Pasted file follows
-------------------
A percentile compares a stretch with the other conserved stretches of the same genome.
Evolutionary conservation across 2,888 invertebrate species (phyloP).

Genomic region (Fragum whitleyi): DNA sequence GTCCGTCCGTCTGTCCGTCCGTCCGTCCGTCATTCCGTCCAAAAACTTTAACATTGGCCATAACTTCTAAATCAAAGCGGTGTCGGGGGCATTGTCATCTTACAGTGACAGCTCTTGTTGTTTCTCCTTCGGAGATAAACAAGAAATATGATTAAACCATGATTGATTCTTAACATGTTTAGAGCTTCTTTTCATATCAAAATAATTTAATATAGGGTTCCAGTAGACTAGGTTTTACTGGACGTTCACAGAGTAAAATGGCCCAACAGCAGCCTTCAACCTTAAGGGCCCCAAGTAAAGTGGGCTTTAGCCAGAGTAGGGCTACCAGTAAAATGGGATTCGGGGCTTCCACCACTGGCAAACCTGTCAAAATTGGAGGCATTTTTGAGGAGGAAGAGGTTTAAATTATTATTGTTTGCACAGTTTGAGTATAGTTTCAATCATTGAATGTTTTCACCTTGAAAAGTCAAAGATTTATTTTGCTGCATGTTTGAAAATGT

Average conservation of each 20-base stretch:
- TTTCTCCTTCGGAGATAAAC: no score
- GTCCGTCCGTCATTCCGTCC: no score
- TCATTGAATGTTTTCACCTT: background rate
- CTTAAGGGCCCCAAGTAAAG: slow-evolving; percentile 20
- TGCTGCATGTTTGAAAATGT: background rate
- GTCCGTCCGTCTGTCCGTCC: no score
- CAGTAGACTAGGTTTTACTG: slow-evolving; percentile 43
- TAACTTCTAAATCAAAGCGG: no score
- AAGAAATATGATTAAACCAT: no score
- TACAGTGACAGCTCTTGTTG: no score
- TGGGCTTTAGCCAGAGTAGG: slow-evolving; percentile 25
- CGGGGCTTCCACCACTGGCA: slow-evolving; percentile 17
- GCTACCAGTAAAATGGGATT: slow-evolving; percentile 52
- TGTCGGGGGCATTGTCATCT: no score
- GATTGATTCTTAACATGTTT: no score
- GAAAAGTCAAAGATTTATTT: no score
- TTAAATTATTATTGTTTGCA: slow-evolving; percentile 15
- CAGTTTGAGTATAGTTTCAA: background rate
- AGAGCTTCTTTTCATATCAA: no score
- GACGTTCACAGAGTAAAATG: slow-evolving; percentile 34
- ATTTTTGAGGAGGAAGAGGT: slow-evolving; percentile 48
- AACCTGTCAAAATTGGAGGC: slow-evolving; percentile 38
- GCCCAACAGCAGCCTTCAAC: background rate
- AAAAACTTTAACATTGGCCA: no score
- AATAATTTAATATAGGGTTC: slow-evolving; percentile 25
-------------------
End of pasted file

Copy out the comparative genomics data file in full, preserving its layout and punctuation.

A percentile compares a stretch with the other conserved stretches of the same genome.
Evolutionary conservation across 2,888 invertebrate species (phyloP).

Genomic region (Fragum whitleyi): DNA sequence GTCCGTCCGTCTGTCCGTCCGTCCGTCCGTCATTCCGTCCAAAAACTTTAACATTGGCCATAACTTCTAAATCAAAGCGGTGTCGGGGGCATTGTCATCTTACAGTGACAGCTCTTGTTGTTTCTCCTTCGGAGATAAACAAGAAATATGATTAAACCATGATTGATTCTTAACATGTTTAGAGCTTCTTTTCATATCAAAATAATTTAATATAGGGTTCCAGTAGACTAGGTTTTACTGGACGTTCACAGAGTAAAATGGCCCAACAGCAGCCTTCAACCTTAAGGGCCCCAAGTAAAGTGGGCTTTAGCCAGAGTAGGGCTACCAGTAAAATGGGATTCGGGGCTTCCACCACTGGCAAACCTGTCAAAATTGGAGGCATTTTTGAGGAGGAAGAGGTTTAAATTATTATTGTTTGCACAGTTTGAGTATAGTTTCAATCATTGAATGTTTTCACCTTGAAAAGTCAAAGATTTATTTTGCTGCATGTTTGAAAATGT

Average conservation of each 20-base stretch:
- TTTCTCCTTCGGAGATAAAC: no score
- GTCCGTCCGTCATTCCGTCC: no score
- TCATTGAATGTTTTCACCTT: background rate
- CTTAAGGGCCCCAAGTAAAG: slow-evolving; percentile 20
- TGCTGCATGTTTGAAAATGT: background rate
- GTCCGTCCGTCTGTCCGTCC: no score
- CAGTAGACTAGGTTTTACTG: slow-evolving; percentile 43
- TAACTTCTAAATCAAAGCGG: no score
- AAGAAATATGATTAAACCAT: no score
- TACAGTGACAGCTCTTGTTG: no score
- TGGGCTTTAGCCAGAGTAGG: slow-evolving; percentile 25
- CGGGGCTTCCACCACTGGCA: slow-evolving; percentile 17
- GCTACCAGTAAAATGGGATT: slow-evolving; percentile 52
- TGTCGGGGGCATTGTCATCT: no score
- GATTGATTCTTAACATGTTT: no score
- GAAAAGTCAAAGATTTATTT: no score
- TTAAATTATTATTGTTTGCA: slow-evolving; percentile 15
- CAGTTTGAGTATAGTTTCAA: background rate
- AGAGCTTCTTTTCATATCAA: no score
- GACGTTCACAGAGTAAAATG: slow-evolving; percentile 34
- ATTTTTGAGGAGGAAGAGGT: slow-evolving; percentile 48
- AACCTGTCAAAATTGGAGGC: slow-evolving; percentile 38
- GCCCAACAGCAGCCTTCAAC: background rate
- AAAAACTTTAACATTGGCCA: no score
- AATAATTTAATATAGGGTTC: slow-evolving; percentile 25